While the performances are great, all of the characters are underexplored and suffer from a lack of individual screen-time. We understand their backstories and motivations, all of which are pretty dark and have room for drama, but because they’re not talked about, shown enough or engaged with. We only really get to scrape the surface of who they are. It also doesn’t help that the film has a framing device that pretty much confirms the fates of everyone involved and gives away key information just before it happens. The film may have succeeded more if it had spent more time getting to know the characters, so the audience could emotionally invest in them.

This film explores how a truly alien environment physically and psychologically tests the main characters in their attempts to understand it, while it learns to understand them

Despite having a cast mostly made up of scientists, the science of Annihilation is also on the weak side. This isn’t Interstellar, but the film really isn’t about the science or providing answers. Like the works that inspired this film, finding answers to what caused the incident aren’t the concern. Instead, it’s about looking into the characters and humanity, which suffer from being sketched out but at the same time are redeemed by the rest of the film. The pacing is solid, with a constant sense of both wonder and unease within the environment. The horror is gripping and unsettling. The soundtrack frequently uses acoustic instruments, but it’s never distracting or jarring. By the end of it, audiences will have many questions and the film doesn’t provide all the answers; it allows the viewer room to think and ponder.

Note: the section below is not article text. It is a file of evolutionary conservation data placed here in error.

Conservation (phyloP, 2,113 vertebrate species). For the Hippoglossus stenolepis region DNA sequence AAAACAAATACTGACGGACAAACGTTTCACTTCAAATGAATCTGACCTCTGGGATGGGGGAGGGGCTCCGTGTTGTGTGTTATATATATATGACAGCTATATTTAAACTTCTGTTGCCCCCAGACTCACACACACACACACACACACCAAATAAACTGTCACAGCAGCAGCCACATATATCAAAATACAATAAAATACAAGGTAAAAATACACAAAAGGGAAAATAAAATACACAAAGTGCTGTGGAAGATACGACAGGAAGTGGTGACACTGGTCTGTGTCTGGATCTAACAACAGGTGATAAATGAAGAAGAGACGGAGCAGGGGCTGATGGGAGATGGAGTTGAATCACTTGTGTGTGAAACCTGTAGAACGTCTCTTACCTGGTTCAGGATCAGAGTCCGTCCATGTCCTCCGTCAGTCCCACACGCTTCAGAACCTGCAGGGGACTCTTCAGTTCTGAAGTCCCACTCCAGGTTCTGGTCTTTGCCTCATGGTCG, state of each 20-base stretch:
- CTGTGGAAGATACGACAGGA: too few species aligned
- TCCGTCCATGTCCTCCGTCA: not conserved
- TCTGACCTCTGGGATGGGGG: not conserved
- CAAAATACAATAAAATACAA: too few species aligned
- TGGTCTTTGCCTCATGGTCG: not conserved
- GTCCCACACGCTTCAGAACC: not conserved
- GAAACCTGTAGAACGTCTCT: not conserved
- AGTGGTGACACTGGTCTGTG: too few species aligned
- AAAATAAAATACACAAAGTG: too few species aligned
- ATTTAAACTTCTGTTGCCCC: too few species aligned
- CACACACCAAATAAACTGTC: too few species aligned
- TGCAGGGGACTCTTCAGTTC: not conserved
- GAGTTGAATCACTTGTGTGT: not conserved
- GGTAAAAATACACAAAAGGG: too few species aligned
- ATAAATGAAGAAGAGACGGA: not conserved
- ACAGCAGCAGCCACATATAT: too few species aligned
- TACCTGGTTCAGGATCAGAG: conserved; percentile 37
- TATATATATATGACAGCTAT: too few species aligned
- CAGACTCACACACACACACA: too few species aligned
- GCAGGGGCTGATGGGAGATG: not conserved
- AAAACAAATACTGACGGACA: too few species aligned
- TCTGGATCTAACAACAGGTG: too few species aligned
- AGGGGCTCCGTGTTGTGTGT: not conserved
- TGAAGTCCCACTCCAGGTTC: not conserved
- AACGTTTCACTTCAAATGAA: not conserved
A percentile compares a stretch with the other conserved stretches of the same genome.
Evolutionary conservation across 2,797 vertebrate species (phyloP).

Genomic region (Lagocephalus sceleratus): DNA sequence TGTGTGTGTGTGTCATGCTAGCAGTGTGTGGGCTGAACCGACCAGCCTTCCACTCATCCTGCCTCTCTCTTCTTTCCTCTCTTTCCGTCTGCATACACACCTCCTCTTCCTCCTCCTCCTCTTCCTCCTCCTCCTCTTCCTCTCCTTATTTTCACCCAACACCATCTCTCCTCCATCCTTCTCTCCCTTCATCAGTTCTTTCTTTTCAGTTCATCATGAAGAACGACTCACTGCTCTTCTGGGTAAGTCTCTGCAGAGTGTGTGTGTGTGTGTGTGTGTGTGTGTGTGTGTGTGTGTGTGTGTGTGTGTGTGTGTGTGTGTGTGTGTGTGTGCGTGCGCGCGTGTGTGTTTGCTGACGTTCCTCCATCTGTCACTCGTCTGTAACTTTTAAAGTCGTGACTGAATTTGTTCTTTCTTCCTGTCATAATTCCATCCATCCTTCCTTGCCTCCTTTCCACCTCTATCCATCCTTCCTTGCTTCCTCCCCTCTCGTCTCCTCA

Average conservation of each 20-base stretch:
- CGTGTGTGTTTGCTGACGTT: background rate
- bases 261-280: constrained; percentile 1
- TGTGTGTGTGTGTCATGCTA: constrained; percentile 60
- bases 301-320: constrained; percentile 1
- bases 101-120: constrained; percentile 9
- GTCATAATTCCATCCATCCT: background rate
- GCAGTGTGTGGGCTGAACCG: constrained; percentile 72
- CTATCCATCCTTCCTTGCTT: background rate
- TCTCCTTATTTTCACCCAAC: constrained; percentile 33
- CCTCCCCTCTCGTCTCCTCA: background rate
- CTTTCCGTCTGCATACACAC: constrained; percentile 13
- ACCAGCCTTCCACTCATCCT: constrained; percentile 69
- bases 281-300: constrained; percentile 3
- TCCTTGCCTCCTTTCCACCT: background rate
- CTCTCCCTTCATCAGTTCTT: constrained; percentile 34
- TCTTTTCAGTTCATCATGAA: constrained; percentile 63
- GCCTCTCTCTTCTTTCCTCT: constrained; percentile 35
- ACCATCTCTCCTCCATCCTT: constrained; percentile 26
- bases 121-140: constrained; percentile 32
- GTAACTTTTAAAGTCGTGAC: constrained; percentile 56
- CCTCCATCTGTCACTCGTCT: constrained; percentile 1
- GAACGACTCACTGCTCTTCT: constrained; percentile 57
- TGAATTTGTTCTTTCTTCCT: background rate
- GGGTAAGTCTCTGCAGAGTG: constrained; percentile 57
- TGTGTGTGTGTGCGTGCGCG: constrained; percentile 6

Annihilation is a film which one has to watch carefully to understand, and experience to fathom.  It’s best to experience without knowing necessarily what they are going to get. It’s not an optimistic film in its view, but it is a beautiful film to look at and a journey which, while it’s characters are underdeveloped, is worth taking with a cast this good.

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Comments (1)

  • Arlene Advocat

    This film makes much more sense if you view it as a psychological drama. The whole film is about Lena’s inability to come to terms with the death of her husband. It is a trip into her subconscious. That is why it seems so dreamlike and has so many holes in the plot. The women on her team are symbols of parts of her that are holding her back from living a full life and accepting her grief. So of course she has to get rid of these demons. They are “damaged goods”, remember the conversation in the boat. The woman who ties the others up on the chairs even accuses Lena of trying to get rid of them all. Of course that is her goal, to heal herself. When she sees the video of her husband’s death the healing begins. She goes deeper into her centre (through the hole) and is purified. When in the last scene she says to the man she thought was her husband “You are not Kane…” That sums it up. So I see it as a Jungian journey complete with wonderful symbols: the lighthouse, the baggage left on the beach, and more.